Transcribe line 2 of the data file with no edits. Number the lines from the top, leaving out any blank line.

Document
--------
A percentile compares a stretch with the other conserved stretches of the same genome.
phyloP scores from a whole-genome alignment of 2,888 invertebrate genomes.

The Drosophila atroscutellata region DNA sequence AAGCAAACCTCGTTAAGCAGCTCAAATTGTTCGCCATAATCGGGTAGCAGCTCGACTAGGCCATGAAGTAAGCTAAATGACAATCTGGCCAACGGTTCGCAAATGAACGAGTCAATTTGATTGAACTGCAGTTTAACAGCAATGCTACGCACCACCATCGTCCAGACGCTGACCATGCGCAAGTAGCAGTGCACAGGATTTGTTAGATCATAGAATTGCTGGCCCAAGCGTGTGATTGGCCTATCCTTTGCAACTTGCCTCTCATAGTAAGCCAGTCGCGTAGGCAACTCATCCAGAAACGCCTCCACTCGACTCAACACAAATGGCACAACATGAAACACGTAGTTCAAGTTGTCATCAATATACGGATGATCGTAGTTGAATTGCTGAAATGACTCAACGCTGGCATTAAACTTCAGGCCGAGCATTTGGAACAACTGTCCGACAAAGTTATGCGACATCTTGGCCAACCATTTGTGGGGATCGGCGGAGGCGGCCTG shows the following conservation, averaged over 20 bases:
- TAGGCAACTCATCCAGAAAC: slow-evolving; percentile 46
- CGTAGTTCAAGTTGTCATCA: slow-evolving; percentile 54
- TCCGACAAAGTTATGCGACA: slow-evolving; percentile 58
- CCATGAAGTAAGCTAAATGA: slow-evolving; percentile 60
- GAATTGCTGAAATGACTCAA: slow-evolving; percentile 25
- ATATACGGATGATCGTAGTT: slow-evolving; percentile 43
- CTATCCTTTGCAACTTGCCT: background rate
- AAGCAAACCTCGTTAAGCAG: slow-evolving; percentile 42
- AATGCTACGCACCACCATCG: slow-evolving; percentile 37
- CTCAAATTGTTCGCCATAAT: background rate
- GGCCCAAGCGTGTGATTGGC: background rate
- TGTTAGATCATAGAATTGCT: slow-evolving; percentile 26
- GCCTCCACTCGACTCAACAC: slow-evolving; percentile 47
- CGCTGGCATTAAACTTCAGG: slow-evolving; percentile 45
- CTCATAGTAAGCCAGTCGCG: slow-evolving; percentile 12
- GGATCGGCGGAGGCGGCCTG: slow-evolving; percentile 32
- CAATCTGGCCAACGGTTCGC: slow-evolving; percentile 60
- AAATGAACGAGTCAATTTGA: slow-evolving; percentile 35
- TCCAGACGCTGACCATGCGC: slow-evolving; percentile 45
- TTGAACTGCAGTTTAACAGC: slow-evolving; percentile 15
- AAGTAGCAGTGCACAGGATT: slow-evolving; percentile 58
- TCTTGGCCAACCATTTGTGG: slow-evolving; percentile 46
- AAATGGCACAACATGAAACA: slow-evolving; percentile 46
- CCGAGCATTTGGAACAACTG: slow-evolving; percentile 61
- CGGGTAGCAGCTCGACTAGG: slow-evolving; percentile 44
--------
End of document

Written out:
phyloP scores from a whole-genome alignment of 2,888 invertebrate genomes.